While the report of Board Of Marine Inquiry, BMI, in the Philippines on the capsize of the Princess Of The Stars in a typhoon with the loss of more than 700 lives, has met its primary objective, establishing liability for the incident and recommending measures to be taken against those deemed at fault, how those recommendations will enhance safety remains open to question.
The report’s key recommendations are that the master’s licence should be revoked, since he is found liable for sailing in potentially unsafe conditions and that the Certificate of Public Convenience of the ship owner, Sulpicio Lines, should be withdrawn, theoretically.
Revoking Captain Florencio Marimon’s license is unlikely to contribute to safety, being almost certainly dead, along with the rest of the bridge team, he is not likely to need it. Sulpicio Lines accounts for around 40 per cent of interisland traffic, much of which is given to monopolies, and withdrawing its certificate of public convenience will do little more than open up a free-for-all by other ferries companies to take over Sulpicio’s routes. Some of those ferry companies have a worse safety record than Sulpicio.
The report makes no firm recommendations regarding safety issues. It makes no recommendation regarding the lashing of cargo. Movement of inadequately lashed cargo almost certainly made a major contribution to the listing and subsequent capsize of the vessel. No evidence is presented regarding the adequacy or inadequacy of the lashing arrangements.
Inadequate lashing of cargo is common element in maritime incidents in the Philippines.
The report does not consider in any depth changes made to the wagon deck, deck C, of the ferry. As originally designed, for vehicles, Deck C had no0 windows. A refurbishment adapted the deck for passengers, with non-watertight windows, and inadequate escape routes.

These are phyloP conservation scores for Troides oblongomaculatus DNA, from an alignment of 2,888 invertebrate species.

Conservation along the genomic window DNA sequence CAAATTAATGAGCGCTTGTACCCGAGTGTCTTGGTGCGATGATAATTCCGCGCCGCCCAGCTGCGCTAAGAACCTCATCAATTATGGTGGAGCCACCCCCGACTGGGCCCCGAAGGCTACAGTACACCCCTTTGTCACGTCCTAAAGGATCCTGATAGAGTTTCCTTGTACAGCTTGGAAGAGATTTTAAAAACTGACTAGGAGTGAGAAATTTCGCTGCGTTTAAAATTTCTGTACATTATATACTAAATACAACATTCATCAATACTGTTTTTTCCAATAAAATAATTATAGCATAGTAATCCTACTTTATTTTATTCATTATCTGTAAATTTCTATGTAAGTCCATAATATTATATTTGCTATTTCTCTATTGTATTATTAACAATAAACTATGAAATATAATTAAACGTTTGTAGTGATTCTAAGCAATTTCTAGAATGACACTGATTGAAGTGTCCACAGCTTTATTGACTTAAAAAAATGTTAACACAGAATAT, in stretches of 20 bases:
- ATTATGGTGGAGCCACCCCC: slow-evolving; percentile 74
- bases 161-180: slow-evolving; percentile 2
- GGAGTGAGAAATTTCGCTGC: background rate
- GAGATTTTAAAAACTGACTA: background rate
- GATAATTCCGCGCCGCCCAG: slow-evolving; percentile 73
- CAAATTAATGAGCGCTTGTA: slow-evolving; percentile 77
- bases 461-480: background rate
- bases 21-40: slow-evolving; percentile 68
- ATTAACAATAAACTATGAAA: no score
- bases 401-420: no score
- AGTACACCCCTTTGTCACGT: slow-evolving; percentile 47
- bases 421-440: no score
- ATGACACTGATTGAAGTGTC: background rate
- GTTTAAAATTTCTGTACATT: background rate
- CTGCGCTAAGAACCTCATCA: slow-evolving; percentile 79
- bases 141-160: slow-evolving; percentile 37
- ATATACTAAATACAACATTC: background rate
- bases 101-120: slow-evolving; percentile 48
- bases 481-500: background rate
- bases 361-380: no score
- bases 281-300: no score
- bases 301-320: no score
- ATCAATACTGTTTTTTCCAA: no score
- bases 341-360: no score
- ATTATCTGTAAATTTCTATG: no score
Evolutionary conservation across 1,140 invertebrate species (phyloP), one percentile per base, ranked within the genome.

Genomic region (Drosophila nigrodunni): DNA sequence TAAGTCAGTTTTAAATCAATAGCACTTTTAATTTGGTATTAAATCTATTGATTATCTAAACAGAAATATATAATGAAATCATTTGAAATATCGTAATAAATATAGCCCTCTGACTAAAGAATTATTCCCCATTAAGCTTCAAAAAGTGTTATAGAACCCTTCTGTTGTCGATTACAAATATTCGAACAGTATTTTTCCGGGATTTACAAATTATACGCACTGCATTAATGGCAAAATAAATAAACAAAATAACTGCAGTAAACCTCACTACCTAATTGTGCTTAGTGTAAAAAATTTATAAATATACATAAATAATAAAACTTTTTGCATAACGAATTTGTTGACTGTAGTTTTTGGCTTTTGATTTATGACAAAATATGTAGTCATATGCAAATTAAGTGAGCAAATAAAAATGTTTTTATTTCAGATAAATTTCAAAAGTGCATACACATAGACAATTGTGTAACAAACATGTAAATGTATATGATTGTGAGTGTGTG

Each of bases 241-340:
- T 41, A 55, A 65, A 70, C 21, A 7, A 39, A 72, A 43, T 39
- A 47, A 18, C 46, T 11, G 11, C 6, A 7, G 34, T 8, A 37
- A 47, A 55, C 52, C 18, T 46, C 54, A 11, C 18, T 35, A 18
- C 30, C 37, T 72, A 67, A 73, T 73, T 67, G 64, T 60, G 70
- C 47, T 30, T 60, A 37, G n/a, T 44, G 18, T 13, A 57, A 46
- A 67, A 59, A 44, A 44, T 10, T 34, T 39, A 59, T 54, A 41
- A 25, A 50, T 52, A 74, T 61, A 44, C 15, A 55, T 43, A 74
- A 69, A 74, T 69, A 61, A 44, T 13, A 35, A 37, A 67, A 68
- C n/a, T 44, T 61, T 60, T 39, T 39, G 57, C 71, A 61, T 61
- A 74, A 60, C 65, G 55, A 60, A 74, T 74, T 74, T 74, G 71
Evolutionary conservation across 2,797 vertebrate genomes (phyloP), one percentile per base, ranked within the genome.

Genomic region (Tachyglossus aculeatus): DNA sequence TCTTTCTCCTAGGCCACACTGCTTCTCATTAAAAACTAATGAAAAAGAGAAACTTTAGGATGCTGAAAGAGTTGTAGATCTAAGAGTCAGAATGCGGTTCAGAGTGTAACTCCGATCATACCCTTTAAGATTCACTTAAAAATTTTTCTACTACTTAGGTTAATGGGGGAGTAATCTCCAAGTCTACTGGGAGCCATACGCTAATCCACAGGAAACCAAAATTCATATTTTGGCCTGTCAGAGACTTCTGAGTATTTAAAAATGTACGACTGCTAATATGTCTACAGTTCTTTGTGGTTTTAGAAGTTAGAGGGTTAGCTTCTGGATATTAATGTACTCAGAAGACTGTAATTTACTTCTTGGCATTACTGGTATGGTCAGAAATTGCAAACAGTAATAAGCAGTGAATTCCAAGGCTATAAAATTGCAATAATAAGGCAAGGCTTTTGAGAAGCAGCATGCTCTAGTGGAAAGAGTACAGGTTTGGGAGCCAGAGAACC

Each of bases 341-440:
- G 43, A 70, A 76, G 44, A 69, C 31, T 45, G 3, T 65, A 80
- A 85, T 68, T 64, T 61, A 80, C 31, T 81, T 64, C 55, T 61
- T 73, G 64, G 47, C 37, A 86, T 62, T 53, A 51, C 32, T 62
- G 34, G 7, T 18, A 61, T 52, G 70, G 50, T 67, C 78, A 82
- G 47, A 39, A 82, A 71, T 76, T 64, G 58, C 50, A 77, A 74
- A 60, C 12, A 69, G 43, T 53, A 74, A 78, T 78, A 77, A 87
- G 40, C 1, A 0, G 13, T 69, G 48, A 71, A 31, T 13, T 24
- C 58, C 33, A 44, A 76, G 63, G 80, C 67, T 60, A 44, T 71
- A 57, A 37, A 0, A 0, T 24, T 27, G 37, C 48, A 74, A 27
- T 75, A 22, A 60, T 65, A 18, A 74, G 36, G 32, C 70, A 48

No firm recommendations are made regarding the watertight integrity of passenger spaces or emergency access.
The report does not consider the introduction of voyage data recorders, instruments that might allow monitoring of a vessel’s safety.
The report does not address the training of the crew in evacuation procedures or their familiarity with lifesaving appliances.
The report does not address the lack of GMDSS in the Philippines, the shortfall in emergency response or the lack of appropriate equipment or training to deal with a sadly common occurrence.
The report does not address the lack of appropriate procedures for the investigation of maritime casualties.
It does not address the ineffectiveness of regulation or enforcement.
It must be emphasised that the purpose of the BMI is merely to establish liability, so much that is not covered by the report is, in fact, not within its remit.
Most of all, it doesn’t address the issue of “where do we go from here?
The Philippines is not the only country without an adequate, safety-oriented maritime casualty investigation regime, nor the only one to cling to a concept rooted in a long-gone colonial past, and certainly not the only one to avoid its obligations to the International Maritime Organisation.
More than anything else it represents a model of the challenges faced in establishing competent, professionalised maritime accident investigation in much of the rest of the world.